Chinese tech giant ZTE has partnered with local company Nextgen Distribution in the first phase of a major assault on the Australian enterprise market for networking and video conferencing.
Largely slipping under the radar since launching in Australia in 2005, ZTE last year turned over $200 million, money earned chiefly through direct contracts with the likes of Telstra, Optus and Vodafone for the supply of telecommunications equipment.
Like its compatriot rival Huawei, ZTE is now looking to translate its success in the carrier space to the enterprise, where it is engaging the channel for the first time in a bid to go head-to-head with market leader Cisco and other datacom vendors.
The agreement with NextGen will see the local distributor provide exclusive access to ZTE’s switching, routing and video conferencing products to its 250 local resellers. But with Cisco’s entrenched position in the market, ZTE concedes it has its work cut out for it.
“Obviously we have significant competition,” said Alain Saaroni, executive director with ZTE A/NZ. “We understand we may have some brand challenges”.
But he stressed the company well understood how to differentiate itself from the competition, deciding among other things to offer a five year warranty.
Recently seconded from head office in Shenzen, Leo Zhenyu, ZTE’s Australian managing director stressed the company was seeing strong demand for converged solutions in Australia.
“Demand is surging for solutions converging IT and communications,” he said, adding ZTE was pursuing a number of promising prospects along these lines in the mining sector.
ZTE also intends to exploit its lower cost base, in particular its access to cheaper engineering skills in China, to go after smaller businesses in Australia. Despite turning over $200 million last year in Australia, ZTE employs less than 50 staff here.
“We understand the barriers faced by customers with limited budgets and are trying to help businesses achieve faster adoption,” Saaroni said. He went onto explain that ZTE decided on a “channel only” model for datacoms products in A/NZ market, hence the appointment and partnership with NextGen.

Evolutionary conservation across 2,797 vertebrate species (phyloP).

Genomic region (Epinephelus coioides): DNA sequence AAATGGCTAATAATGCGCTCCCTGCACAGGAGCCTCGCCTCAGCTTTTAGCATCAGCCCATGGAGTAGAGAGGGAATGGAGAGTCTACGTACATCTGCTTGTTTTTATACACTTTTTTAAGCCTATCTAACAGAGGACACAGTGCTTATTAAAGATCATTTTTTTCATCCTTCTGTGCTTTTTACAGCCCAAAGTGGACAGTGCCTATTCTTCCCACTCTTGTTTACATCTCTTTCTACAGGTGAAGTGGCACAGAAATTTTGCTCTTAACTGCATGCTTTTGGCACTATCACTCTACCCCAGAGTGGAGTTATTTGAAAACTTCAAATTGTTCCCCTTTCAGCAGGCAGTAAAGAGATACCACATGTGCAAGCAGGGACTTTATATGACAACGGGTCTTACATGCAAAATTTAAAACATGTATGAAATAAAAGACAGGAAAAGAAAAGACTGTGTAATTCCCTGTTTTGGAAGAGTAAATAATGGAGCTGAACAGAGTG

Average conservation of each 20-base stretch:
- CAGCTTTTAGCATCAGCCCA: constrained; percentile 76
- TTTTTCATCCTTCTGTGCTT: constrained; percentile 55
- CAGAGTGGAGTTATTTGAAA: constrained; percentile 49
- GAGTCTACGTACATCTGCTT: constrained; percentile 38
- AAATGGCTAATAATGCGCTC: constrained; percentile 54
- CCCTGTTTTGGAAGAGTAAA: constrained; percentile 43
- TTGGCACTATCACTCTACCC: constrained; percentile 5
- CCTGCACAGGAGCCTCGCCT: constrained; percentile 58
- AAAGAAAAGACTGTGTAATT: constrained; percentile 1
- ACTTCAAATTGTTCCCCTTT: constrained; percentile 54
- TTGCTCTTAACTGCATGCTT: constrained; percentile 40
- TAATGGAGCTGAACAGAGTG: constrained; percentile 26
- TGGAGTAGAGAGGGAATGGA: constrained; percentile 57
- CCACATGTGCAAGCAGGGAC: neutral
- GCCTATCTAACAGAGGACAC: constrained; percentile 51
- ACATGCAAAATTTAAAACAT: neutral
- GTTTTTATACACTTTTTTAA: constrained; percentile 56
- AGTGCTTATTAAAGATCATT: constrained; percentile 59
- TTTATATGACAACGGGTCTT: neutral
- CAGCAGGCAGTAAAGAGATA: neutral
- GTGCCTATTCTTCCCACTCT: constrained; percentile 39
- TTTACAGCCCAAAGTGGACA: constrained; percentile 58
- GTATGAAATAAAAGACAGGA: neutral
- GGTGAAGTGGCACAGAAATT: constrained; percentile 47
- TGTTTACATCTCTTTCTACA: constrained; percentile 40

Asked whether he was worried perceived security risks associated with Chinese companies could hamper ZTE’s commercial ambitions in Australia - especially in the light of Chinese rival Huawei being banned from the NBN - Saaroni said the fact ZTE is listed on both the Hong Kong and Shenzen stock exchanges meant it was seen as a more transparent organisation.
Saarani said ZTE conducted “plenty” of conversations with Australian state and federal government agencies - including ASIO - and has been assured “ZTE is welcome in Australia”.
Unlike Huawei, ZTE was invited to bid for the NBN build - ultimately won by Alcatel Lucent - but is yet to win any business. ZTE’s invitation to tender for the NBN while its rival Huawei was banned occurred despite each being made the subject of a US senate inquiry into security concerns last year, which concluded both companies made equipment that could be exploited to create security back doors.
ZTE is just a few months away from completing its first R&D facility in Australia, bringing to 19 its total number of facilities worldwide. Opening in the Sydney CBD in September, it will focus on networking and video conferencing. Saarani confirmed it would not conduct security testing, in contrast to the testing facility called for last year by Huawei.
Employing 80,000 staff - 40 percent of which are in R&D - ZTE currently generates annual sales in excess of $15 billion and is one of the world’s top five manufacturers of telecom equipment, servicing most of the 50 biggest carriers. It is also the fourth largest manufacturer of mobile handsets.
In Australia the company has sold handsets branded Telstra and other carriers but declined to provide further details as to its plans for expanding this part of the business locally.
NextGen founder and managing director John Walters said ZTE was selected following an exhaustive process of research and due diligence. The fact ZTE is bound by the stringent laws of listed companies - unlike privately held rival Huawei - meant that process was relatively straight forward, Walters said.
One of the newest distributors in the Australian market, NextGen has committed to aligning itself with so-called challenger brands to differentiate itself from bigger rivals.“There was a fit there [with ZTE] from an enterprise class and challenger brand standpoint," Walters said.
He also pointed to specific opportunities for ZTE to gain a strong foothold in the area of unified communications, which he said was now heavily commoditised and ready for new challengers.